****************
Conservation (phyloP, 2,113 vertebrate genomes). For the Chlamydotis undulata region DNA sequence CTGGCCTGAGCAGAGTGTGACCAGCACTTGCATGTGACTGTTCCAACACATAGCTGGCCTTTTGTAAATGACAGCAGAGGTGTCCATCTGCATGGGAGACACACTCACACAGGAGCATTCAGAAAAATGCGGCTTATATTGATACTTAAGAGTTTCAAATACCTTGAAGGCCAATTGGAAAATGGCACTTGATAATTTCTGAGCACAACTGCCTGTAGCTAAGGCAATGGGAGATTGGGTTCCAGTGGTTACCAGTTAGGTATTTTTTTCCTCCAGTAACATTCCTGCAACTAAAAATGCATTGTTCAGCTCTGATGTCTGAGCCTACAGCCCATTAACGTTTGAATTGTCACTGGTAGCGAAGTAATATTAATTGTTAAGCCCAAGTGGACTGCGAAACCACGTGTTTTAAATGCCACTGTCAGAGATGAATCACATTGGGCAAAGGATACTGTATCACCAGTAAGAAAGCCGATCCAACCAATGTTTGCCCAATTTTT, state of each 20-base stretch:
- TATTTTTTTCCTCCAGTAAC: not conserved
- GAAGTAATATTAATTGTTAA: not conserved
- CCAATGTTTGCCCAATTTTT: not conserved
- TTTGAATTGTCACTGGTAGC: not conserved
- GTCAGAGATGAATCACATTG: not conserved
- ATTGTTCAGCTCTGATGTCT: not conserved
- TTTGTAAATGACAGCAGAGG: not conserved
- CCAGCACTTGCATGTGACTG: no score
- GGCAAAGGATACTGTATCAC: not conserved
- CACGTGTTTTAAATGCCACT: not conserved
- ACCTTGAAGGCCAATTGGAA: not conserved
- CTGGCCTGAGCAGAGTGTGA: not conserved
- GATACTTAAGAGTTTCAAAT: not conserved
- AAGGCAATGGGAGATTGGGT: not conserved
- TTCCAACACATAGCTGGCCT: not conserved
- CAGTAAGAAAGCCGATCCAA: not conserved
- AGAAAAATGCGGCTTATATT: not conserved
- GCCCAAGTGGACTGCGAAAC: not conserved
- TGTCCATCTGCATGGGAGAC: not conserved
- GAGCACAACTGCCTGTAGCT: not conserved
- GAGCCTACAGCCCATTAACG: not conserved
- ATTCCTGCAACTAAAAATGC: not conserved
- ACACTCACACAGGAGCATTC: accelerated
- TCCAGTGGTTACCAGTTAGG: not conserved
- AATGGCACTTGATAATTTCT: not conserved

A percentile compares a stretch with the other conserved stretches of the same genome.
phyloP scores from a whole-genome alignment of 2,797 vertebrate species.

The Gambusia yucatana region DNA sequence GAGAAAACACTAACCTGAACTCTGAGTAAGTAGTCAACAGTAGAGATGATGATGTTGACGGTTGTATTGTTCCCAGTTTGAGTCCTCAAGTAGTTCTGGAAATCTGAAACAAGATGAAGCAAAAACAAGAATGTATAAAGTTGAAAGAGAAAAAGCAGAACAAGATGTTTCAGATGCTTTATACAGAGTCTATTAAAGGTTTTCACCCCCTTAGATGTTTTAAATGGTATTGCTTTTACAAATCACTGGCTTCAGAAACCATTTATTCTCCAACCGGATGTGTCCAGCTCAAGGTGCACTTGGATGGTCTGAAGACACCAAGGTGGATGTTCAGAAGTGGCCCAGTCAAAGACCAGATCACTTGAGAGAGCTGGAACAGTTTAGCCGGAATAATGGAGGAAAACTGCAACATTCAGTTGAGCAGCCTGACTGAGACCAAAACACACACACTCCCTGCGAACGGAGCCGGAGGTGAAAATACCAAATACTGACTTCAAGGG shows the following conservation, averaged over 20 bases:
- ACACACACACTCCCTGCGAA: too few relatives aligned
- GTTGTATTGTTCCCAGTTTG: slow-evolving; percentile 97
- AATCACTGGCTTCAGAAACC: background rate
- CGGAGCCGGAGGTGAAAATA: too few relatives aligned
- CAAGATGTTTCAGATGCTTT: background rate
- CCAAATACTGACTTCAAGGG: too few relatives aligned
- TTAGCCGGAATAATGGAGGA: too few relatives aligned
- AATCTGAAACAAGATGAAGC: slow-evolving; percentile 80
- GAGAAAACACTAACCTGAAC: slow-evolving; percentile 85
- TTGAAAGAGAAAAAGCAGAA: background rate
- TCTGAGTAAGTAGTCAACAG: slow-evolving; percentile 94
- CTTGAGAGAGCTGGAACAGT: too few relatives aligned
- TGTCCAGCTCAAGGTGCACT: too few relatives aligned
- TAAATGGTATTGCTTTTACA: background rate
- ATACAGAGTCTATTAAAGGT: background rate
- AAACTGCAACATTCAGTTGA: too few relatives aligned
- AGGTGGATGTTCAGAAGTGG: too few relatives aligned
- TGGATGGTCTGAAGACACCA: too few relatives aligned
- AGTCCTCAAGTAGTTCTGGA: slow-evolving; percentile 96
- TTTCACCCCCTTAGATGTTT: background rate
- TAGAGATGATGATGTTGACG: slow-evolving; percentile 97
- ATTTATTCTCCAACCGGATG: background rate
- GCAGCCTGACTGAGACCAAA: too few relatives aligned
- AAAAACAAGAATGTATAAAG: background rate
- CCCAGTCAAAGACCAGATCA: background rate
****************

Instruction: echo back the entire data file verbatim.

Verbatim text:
Conservation (phyloP, 2,113 vertebrate genomes). For the Chlamydotis undulata region DNA sequence CTGGCCTGAGCAGAGTGTGACCAGCACTTGCATGTGACTGTTCCAACACATAGCTGGCCTTTTGTAAATGACAGCAGAGGTGTCCATCTGCATGGGAGACACACTCACACAGGAGCATTCAGAAAAATGCGGCTTATATTGATACTTAAGAGTTTCAAATACCTTGAAGGCCAATTGGAAAATGGCACTTGATAATTTCTGAGCACAACTGCCTGTAGCTAAGGCAATGGGAGATTGGGTTCCAGTGGTTACCAGTTAGGTATTTTTTTCCTCCAGTAACATTCCTGCAACTAAAAATGCATTGTTCAGCTCTGATGTCTGAGCCTACAGCCCATTAACGTTTGAATTGTCACTGGTAGCGAAGTAATATTAATTGTTAAGCCCAAGTGGACTGCGAAACCACGTGTTTTAAATGCCACTGTCAGAGATGAATCACATTGGGCAAAGGATACTGTATCACCAGTAAGAAAGCCGATCCAACCAATGTTTGCCCAATTTTT, state of each 20-base stretch:
- TATTTTTTTCCTCCAGTAAC: not conserved
- GAAGTAATATTAATTGTTAA: not conserved
- CCAATGTTTGCCCAATTTTT: not conserved
- TTTGAATTGTCACTGGTAGC: not conserved
- GTCAGAGATGAATCACATTG: not conserved
- ATTGTTCAGCTCTGATGTCT: not conserved
- TTTGTAAATGACAGCAGAGG: not conserved
- CCAGCACTTGCATGTGACTG: no score
- GGCAAAGGATACTGTATCAC: not conserved
- CACGTGTTTTAAATGCCACT: not conserved
- ACCTTGAAGGCCAATTGGAA: not conserved
- CTGGCCTGAGCAGAGTGTGA: not conserved
- GATACTTAAGAGTTTCAAAT: not conserved
- AAGGCAATGGGAGATTGGGT: not conserved
- TTCCAACACATAGCTGGCCT: not conserved
- CAGTAAGAAAGCCGATCCAA: not conserved
- AGAAAAATGCGGCTTATATT: not conserved
- GCCCAAGTGGACTGCGAAAC: not conserved
- TGTCCATCTGCATGGGAGAC: not conserved
- GAGCACAACTGCCTGTAGCT: not conserved
- GAGCCTACAGCCCATTAACG: not conserved
- ATTCCTGCAACTAAAAATGC: not conserved
- ACACTCACACAGGAGCATTC: accelerated
- TCCAGTGGTTACCAGTTAGG: not conserved
- AATGGCACTTGATAATTTCT: not conserved

A percentile compares a stretch with the other conserved stretches of the same genome.
phyloP scores from a whole-genome alignment of 2,797 vertebrate species.

The Gambusia yucatana region DNA sequence GAGAAAACACTAACCTGAACTCTGAGTAAGTAGTCAACAGTAGAGATGATGATGTTGACGGTTGTATTGTTCCCAGTTTGAGTCCTCAAGTAGTTCTGGAAATCTGAAACAAGATGAAGCAAAAACAAGAATGTATAAAGTTGAAAGAGAAAAAGCAGAACAAGATGTTTCAGATGCTTTATACAGAGTCTATTAAAGGTTTTCACCCCCTTAGATGTTTTAAATGGTATTGCTTTTACAAATCACTGGCTTCAGAAACCATTTATTCTCCAACCGGATGTGTCCAGCTCAAGGTGCACTTGGATGGTCTGAAGACACCAAGGTGGATGTTCAGAAGTGGCCCAGTCAAAGACCAGATCACTTGAGAGAGCTGGAACAGTTTAGCCGGAATAATGGAGGAAAACTGCAACATTCAGTTGAGCAGCCTGACTGAGACCAAAACACACACACTCCCTGCGAACGGAGCCGGAGGTGAAAATACCAAATACTGACTTCAAGGG shows the following conservation, averaged over 20 bases:
- ACACACACACTCCCTGCGAA: too few relatives aligned
- GTTGTATTGTTCCCAGTTTG: slow-evolving; percentile 97
- AATCACTGGCTTCAGAAACC: background rate
- CGGAGCCGGAGGTGAAAATA: too few relatives aligned
- CAAGATGTTTCAGATGCTTT: background rate
- CCAAATACTGACTTCAAGGG: too few relatives aligned
- TTAGCCGGAATAATGGAGGA: too few relatives aligned
- AATCTGAAACAAGATGAAGC: slow-evolving; percentile 80
- GAGAAAACACTAACCTGAAC: slow-evolving; percentile 85
- TTGAAAGAGAAAAAGCAGAA: background rate
- TCTGAGTAAGTAGTCAACAG: slow-evolving; percentile 94
- CTTGAGAGAGCTGGAACAGT: too few relatives aligned
- TGTCCAGCTCAAGGTGCACT: too few relatives aligned
- TAAATGGTATTGCTTTTACA: background rate
- ATACAGAGTCTATTAAAGGT: background rate
- AAACTGCAACATTCAGTTGA: too few relatives aligned
- AGGTGGATGTTCAGAAGTGG: too few relatives aligned
- TGGATGGTCTGAAGACACCA: too few relatives aligned
- AGTCCTCAAGTAGTTCTGGA: slow-evolving; percentile 96
- TTTCACCCCCTTAGATGTTT: background rate
- TAGAGATGATGATGTTGACG: slow-evolving; percentile 97
- ATTTATTCTCCAACCGGATG: background rate
- GCAGCCTGACTGAGACCAAA: too few relatives aligned
- AAAAACAAGAATGTATAAAG: background rate
- CCCAGTCAAAGACCAGATCA: background rate